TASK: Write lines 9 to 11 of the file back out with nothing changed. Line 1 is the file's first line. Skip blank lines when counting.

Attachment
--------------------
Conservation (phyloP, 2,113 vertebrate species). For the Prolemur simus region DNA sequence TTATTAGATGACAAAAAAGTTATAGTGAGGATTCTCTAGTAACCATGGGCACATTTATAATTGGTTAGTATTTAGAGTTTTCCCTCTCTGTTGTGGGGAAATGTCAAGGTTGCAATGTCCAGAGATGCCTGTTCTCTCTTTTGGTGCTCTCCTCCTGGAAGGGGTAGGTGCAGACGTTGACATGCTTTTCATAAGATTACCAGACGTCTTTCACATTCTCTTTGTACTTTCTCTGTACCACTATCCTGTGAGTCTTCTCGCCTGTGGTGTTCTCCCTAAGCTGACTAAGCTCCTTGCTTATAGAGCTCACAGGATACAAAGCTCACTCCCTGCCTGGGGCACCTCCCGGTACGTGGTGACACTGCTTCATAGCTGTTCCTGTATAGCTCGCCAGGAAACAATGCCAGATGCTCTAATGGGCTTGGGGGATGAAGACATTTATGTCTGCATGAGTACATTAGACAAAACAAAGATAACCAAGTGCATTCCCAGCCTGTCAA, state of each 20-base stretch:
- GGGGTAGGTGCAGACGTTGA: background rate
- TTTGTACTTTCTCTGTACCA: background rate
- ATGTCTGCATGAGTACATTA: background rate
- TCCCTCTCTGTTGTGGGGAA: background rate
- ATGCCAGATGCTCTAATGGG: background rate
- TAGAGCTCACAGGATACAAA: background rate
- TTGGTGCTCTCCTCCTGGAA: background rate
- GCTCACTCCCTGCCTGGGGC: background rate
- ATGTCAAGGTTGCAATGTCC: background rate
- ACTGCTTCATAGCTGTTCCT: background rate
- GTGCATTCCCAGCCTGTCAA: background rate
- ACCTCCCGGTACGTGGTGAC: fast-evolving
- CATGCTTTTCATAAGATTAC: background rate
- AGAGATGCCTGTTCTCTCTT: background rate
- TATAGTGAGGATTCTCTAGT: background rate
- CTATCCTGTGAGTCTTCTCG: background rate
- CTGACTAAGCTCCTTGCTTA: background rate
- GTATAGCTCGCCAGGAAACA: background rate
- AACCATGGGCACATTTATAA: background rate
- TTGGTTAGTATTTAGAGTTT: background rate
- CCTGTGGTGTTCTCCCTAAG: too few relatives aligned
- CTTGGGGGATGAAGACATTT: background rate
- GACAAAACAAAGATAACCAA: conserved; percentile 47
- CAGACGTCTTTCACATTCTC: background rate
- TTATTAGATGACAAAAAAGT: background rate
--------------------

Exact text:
- GCTCACTCCCTGCCTGGGGC: background rate
- ATGTCAAGGTTGCAATGTCC: background rate
- ACTGCTTCATAGCTGTTCCT: background rate